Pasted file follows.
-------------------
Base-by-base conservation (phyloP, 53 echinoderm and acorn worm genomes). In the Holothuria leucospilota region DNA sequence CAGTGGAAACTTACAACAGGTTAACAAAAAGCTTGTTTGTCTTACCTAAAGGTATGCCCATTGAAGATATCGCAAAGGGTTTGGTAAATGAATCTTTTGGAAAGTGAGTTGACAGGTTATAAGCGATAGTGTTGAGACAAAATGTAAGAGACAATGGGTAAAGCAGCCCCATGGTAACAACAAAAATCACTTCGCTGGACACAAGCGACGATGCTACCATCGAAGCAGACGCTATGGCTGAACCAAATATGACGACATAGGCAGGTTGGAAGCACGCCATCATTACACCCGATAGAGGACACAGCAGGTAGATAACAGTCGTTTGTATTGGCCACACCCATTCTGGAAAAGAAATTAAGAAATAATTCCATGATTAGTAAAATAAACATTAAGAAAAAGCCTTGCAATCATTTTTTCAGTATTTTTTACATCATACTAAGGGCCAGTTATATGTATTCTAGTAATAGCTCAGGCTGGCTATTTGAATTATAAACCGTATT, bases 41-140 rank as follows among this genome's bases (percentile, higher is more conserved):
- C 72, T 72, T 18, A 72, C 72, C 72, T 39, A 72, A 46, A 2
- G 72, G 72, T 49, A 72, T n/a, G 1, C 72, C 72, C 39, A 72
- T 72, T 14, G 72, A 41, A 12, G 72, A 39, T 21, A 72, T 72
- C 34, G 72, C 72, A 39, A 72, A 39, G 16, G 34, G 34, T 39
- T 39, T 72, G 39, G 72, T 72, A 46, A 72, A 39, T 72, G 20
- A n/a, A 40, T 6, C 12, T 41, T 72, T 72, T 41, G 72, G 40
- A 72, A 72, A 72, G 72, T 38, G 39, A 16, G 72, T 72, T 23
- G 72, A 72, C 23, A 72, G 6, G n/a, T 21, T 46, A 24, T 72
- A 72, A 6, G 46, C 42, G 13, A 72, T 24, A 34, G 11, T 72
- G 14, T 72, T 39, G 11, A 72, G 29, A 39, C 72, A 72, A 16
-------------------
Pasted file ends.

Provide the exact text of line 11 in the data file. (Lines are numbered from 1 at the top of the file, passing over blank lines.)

- G 14, T 72, T 39, G 11, A 72, G 29, A 39, C 72, A 72, A 16